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It’s tough being a political leader in Iraq these days. President Jalal Talabani is at the prestigious Mayo Clinic seeking treatment for an array of obesity-related ailments. Vice President Abdul Aziz Hakim was just diagnosed with cancer in Houston, and has opted to undergo a brutal round of chemotherapy in Tehran. Prime Minister al-Maliki is faced with almost daily threats from Americans who intimate that his days are numbered, and that he will soon be assassinated or otherwise swept from the political scene in Baghdad.
In the meantime, the American nemisis Moqtada al-Sadr, a powerful force behind the scenes in the al-Maliki government, seems to be busily preparing for a more robust role in government as soon as al-Maliki falls. On Sunday, the Washington Post reported on al-Sadr’s recent political maneuvers:
The 33-year-old populist is reaching out to a broad array of Sunni leaders, from politicians to insurgents, and purging extremist members of his Mahdi Army militia who target Sunnis. Sadr’s political followers are distancing themselves from the fragile Shiite-led government of Prime Minister Nouri al-Maliki, which is widely criticized as corrupt, inefficient and biased in favor of Iraq’s majority Shiites. And moderates are taking up key roles in Sadr’s movement, professing to be less anti-American and more nationalist as they seek to improve Sadr’s image and position him in the middle of Iraq’s ideological spectrum.
Notwithstanding al-Sadr’s efforts to appear more moderate, if he or his proxies secure high office in the new government, this will certainly provoke the ire of the Bush administration.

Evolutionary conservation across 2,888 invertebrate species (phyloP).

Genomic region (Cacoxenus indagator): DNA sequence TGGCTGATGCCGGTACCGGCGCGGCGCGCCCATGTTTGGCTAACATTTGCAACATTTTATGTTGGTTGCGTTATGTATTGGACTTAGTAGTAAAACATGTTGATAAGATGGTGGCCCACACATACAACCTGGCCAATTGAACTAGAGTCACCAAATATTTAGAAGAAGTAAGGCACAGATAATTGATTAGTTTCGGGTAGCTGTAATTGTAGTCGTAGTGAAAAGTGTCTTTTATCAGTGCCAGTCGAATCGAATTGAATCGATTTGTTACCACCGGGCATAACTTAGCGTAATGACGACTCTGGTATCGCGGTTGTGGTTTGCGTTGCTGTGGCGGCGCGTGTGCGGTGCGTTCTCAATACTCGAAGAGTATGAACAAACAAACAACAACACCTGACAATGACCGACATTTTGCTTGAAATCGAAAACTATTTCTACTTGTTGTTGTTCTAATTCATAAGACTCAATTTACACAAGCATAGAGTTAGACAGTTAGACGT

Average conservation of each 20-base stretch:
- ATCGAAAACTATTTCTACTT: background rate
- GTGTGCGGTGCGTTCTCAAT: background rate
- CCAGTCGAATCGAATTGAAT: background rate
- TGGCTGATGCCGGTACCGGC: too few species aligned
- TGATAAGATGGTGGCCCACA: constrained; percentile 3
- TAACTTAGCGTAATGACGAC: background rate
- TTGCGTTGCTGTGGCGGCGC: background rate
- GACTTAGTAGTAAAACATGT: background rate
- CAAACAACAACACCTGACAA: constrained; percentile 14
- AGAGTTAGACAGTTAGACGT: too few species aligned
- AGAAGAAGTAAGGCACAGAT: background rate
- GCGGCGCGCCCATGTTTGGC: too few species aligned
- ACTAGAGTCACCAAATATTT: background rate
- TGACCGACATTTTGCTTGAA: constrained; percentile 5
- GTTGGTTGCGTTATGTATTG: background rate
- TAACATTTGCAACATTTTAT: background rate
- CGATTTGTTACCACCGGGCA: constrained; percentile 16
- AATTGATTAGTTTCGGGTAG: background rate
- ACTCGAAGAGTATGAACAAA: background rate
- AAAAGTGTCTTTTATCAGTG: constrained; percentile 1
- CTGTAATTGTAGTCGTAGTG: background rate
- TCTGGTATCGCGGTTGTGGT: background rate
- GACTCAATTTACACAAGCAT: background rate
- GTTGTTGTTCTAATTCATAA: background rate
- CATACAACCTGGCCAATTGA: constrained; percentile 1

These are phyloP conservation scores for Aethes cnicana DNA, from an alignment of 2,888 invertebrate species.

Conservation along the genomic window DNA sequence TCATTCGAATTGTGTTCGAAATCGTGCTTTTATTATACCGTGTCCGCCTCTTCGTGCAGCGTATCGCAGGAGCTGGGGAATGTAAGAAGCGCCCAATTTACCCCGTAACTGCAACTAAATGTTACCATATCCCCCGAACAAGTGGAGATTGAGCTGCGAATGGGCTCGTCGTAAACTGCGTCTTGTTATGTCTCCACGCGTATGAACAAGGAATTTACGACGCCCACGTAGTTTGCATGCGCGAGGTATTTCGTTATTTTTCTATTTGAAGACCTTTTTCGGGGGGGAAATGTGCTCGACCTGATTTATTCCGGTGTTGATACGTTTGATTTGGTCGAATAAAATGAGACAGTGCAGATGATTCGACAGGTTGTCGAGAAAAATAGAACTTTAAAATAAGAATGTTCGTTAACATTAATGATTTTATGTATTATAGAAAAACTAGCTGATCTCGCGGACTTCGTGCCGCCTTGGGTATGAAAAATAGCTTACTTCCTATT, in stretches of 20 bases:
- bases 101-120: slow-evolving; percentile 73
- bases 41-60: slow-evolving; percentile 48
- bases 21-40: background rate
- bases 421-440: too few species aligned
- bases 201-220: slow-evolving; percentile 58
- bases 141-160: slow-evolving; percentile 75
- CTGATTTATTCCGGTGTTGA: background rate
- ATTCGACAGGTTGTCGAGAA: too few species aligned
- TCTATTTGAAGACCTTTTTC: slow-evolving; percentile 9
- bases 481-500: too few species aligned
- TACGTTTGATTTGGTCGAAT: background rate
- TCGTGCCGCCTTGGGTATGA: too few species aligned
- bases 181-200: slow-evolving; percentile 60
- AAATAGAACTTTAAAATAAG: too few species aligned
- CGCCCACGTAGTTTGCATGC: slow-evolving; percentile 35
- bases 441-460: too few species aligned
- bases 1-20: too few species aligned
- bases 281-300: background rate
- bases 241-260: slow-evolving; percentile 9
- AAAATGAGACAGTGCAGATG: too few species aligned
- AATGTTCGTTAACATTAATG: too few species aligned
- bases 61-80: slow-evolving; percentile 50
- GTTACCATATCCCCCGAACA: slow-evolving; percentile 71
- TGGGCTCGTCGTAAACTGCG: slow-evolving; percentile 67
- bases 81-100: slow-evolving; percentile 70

Today London’s Independent reports in a piece filed by Patrick Cockburn what has long been rumored: in August 2004, American forces in Iraq planned to assassinate al-Sadr, whom they increasingly viewed as a disruptive, unpredictable and hostile force.
The US Army tried to kill or capture Muqtada al-Sadr, the widely revered Shia cleric, after luring him to peace negotiations at a house in the holy city of Najaf, which it then attacked, according to a senior Iraqi government official. The revelation of this extraordinary plot, which would probably have provoked an uprising by outraged Shia if it had succeeded, has left a legacy of bitter distrust in the mind of Mr Sadr for which the US and its allies in Iraq may still be paying. “I believe that particular incident made Muqtada lose any confidence or trust in the [US-led] coalition and made him really wild,” the Iraqi National Security Adviser Dr Mowaffaq Rubai’e told The Independent in an interview. It is not known who gave the orders for the attempt on Mr Sadr but it is one of a series of ill-considered and politically explosive US actions in Iraq since the invasion. In January this year a US helicopter assault team tried to kidnap two senior Iranian security officials on an official visit to the Iraqi President. Earlier examples of highly provocative actions carried out by the US with little thought for the consequences include the dissolution of the Iraqi army and the Baath party.